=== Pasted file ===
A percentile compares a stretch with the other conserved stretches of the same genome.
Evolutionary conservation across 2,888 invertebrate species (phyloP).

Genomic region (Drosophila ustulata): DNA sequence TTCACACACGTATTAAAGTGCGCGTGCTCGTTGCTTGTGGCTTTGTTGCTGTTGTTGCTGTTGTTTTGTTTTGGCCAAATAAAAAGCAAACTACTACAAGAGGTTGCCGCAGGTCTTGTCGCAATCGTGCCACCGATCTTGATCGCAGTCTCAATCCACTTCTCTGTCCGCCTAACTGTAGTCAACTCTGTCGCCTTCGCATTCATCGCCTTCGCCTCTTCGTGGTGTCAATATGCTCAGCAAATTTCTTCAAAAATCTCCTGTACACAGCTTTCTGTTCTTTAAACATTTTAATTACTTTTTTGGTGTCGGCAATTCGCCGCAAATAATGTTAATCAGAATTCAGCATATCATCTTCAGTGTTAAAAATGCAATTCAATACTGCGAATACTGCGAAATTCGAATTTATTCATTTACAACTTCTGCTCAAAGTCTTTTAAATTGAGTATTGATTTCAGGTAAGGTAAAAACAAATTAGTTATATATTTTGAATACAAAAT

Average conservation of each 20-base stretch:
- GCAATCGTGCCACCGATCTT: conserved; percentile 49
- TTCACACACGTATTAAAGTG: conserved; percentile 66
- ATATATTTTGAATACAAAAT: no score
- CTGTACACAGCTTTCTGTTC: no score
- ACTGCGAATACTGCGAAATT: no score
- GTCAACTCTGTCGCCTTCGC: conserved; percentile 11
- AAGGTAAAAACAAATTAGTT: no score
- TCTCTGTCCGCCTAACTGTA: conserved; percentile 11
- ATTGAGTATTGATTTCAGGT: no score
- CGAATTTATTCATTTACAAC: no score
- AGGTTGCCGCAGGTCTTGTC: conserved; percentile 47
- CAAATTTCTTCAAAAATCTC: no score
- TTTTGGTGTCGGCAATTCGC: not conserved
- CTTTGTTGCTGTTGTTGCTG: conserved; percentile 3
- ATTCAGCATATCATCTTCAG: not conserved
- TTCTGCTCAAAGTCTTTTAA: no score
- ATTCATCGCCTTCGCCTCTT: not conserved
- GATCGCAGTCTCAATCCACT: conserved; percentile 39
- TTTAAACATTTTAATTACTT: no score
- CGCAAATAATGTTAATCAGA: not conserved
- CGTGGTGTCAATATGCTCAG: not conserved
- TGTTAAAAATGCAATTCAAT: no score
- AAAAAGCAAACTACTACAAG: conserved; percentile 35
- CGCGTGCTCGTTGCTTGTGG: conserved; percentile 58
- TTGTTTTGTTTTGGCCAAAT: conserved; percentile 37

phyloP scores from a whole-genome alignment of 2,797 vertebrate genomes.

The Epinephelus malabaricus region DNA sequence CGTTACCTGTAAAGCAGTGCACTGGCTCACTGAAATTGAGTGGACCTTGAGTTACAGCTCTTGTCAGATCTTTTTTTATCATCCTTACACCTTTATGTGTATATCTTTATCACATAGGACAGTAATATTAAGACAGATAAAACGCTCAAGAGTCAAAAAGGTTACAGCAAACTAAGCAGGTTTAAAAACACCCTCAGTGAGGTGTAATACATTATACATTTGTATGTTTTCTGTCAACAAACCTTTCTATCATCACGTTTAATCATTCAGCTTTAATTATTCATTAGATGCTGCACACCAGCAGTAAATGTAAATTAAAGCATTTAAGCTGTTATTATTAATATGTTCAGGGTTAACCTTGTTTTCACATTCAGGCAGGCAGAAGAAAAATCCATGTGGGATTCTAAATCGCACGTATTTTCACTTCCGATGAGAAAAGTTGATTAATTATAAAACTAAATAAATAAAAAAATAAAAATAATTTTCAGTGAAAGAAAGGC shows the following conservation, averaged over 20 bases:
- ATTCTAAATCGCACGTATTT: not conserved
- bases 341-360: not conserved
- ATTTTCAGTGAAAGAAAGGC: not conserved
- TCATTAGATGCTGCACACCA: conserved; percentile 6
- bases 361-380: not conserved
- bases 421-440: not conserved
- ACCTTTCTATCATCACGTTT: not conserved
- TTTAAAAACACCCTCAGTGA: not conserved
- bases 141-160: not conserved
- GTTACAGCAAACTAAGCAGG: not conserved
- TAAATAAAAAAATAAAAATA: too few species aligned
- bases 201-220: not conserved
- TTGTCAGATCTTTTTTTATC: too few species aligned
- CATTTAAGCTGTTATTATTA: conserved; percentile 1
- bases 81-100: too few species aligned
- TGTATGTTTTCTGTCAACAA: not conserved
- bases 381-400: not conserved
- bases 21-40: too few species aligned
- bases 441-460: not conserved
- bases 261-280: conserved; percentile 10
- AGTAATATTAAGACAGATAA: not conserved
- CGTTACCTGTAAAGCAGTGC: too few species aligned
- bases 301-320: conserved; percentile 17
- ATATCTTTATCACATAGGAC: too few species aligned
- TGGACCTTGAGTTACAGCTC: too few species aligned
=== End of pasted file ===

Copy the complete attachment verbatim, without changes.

A percentile compares a stretch with the other conserved stretches of the same genome.
Evolutionary conservation across 2,888 invertebrate species (phyloP).

Genomic region (Drosophila ustulata): DNA sequence TTCACACACGTATTAAAGTGCGCGTGCTCGTTGCTTGTGGCTTTGTTGCTGTTGTTGCTGTTGTTTTGTTTTGGCCAAATAAAAAGCAAACTACTACAAGAGGTTGCCGCAGGTCTTGTCGCAATCGTGCCACCGATCTTGATCGCAGTCTCAATCCACTTCTCTGTCCGCCTAACTGTAGTCAACTCTGTCGCCTTCGCATTCATCGCCTTCGCCTCTTCGTGGTGTCAATATGCTCAGCAAATTTCTTCAAAAATCTCCTGTACACAGCTTTCTGTTCTTTAAACATTTTAATTACTTTTTTGGTGTCGGCAATTCGCCGCAAATAATGTTAATCAGAATTCAGCATATCATCTTCAGTGTTAAAAATGCAATTCAATACTGCGAATACTGCGAAATTCGAATTTATTCATTTACAACTTCTGCTCAAAGTCTTTTAAATTGAGTATTGATTTCAGGTAAGGTAAAAACAAATTAGTTATATATTTTGAATACAAAAT

Average conservation of each 20-base stretch:
- GCAATCGTGCCACCGATCTT: conserved; percentile 49
- TTCACACACGTATTAAAGTG: conserved; percentile 66
- ATATATTTTGAATACAAAAT: no score
- CTGTACACAGCTTTCTGTTC: no score
- ACTGCGAATACTGCGAAATT: no score
- GTCAACTCTGTCGCCTTCGC: conserved; percentile 11
- AAGGTAAAAACAAATTAGTT: no score
- TCTCTGTCCGCCTAACTGTA: conserved; percentile 11
- ATTGAGTATTGATTTCAGGT: no score
- CGAATTTATTCATTTACAAC: no score
- AGGTTGCCGCAGGTCTTGTC: conserved; percentile 47
- CAAATTTCTTCAAAAATCTC: no score
- TTTTGGTGTCGGCAATTCGC: not conserved
- CTTTGTTGCTGTTGTTGCTG: conserved; percentile 3
- ATTCAGCATATCATCTTCAG: not conserved
- TTCTGCTCAAAGTCTTTTAA: no score
- ATTCATCGCCTTCGCCTCTT: not conserved
- GATCGCAGTCTCAATCCACT: conserved; percentile 39
- TTTAAACATTTTAATTACTT: no score
- CGCAAATAATGTTAATCAGA: not conserved
- CGTGGTGTCAATATGCTCAG: not conserved
- TGTTAAAAATGCAATTCAAT: no score
- AAAAAGCAAACTACTACAAG: conserved; percentile 35
- CGCGTGCTCGTTGCTTGTGG: conserved; percentile 58
- TTGTTTTGTTTTGGCCAAAT: conserved; percentile 37

phyloP scores from a whole-genome alignment of 2,797 vertebrate genomes.

The Epinephelus malabaricus region DNA sequence CGTTACCTGTAAAGCAGTGCACTGGCTCACTGAAATTGAGTGGACCTTGAGTTACAGCTCTTGTCAGATCTTTTTTTATCATCCTTACACCTTTATGTGTATATCTTTATCACATAGGACAGTAATATTAAGACAGATAAAACGCTCAAGAGTCAAAAAGGTTACAGCAAACTAAGCAGGTTTAAAAACACCCTCAGTGAGGTGTAATACATTATACATTTGTATGTTTTCTGTCAACAAACCTTTCTATCATCACGTTTAATCATTCAGCTTTAATTATTCATTAGATGCTGCACACCAGCAGTAAATGTAAATTAAAGCATTTAAGCTGTTATTATTAATATGTTCAGGGTTAACCTTGTTTTCACATTCAGGCAGGCAGAAGAAAAATCCATGTGGGATTCTAAATCGCACGTATTTTCACTTCCGATGAGAAAAGTTGATTAATTATAAAACTAAATAAATAAAAAAATAAAAATAATTTTCAGTGAAAGAAAGGC shows the following conservation, averaged over 20 bases:
- ATTCTAAATCGCACGTATTT: not conserved
- bases 341-360: not conserved
- ATTTTCAGTGAAAGAAAGGC: not conserved
- TCATTAGATGCTGCACACCA: conserved; percentile 6
- bases 361-380: not conserved
- bases 421-440: not conserved
- ACCTTTCTATCATCACGTTT: not conserved
- TTTAAAAACACCCTCAGTGA: not conserved
- bases 141-160: not conserved
- GTTACAGCAAACTAAGCAGG: not conserved
- TAAATAAAAAAATAAAAATA: too few species aligned
- bases 201-220: not conserved
- TTGTCAGATCTTTTTTTATC: too few species aligned
- CATTTAAGCTGTTATTATTA: conserved; percentile 1
- bases 81-100: too few species aligned
- TGTATGTTTTCTGTCAACAA: not conserved
- bases 381-400: not conserved
- bases 21-40: too few species aligned
- bases 441-460: not conserved
- bases 261-280: conserved; percentile 10
- AGTAATATTAAGACAGATAA: not conserved
- CGTTACCTGTAAAGCAGTGC: too few species aligned
- bases 301-320: conserved; percentile 17
- ATATCTTTATCACATAGGAC: too few species aligned
- TGGACCTTGAGTTACAGCTC: too few species aligned